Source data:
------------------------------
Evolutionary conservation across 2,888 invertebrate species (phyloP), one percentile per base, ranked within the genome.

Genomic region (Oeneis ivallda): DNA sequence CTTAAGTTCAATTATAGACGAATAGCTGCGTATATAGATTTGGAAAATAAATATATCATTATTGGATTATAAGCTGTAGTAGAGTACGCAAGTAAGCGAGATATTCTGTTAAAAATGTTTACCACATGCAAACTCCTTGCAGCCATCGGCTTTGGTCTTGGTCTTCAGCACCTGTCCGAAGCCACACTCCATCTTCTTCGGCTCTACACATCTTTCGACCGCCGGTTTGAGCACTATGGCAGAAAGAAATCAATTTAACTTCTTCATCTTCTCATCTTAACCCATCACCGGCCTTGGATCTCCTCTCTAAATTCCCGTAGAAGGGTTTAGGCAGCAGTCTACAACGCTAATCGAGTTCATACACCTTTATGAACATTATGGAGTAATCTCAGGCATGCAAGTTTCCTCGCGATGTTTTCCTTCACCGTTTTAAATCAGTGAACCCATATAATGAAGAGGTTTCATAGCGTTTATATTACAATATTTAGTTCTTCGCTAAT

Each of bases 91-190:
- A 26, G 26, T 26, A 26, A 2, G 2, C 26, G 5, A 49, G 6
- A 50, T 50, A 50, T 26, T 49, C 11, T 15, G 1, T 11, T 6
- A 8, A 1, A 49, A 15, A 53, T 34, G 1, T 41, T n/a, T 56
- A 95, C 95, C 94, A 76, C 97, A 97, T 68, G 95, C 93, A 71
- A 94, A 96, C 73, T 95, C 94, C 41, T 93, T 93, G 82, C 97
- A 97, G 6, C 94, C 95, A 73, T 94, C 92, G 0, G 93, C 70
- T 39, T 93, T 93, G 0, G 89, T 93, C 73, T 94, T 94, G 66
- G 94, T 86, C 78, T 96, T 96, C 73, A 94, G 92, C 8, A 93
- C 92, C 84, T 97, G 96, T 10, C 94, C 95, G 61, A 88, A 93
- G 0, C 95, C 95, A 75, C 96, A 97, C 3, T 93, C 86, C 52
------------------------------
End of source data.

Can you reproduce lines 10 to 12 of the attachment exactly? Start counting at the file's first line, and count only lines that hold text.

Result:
- T 39, T 93, T 93, G 0, G 89, T 93, C 73, T 94, T 94, G 66
- G 94, T 86, C 78, T 96, T 96, C 73, A 94, G 92, C 8, A 93
- C 92, C 84, T 97, G 96, T 10, C 94, C 95, G 61, A 88, A 93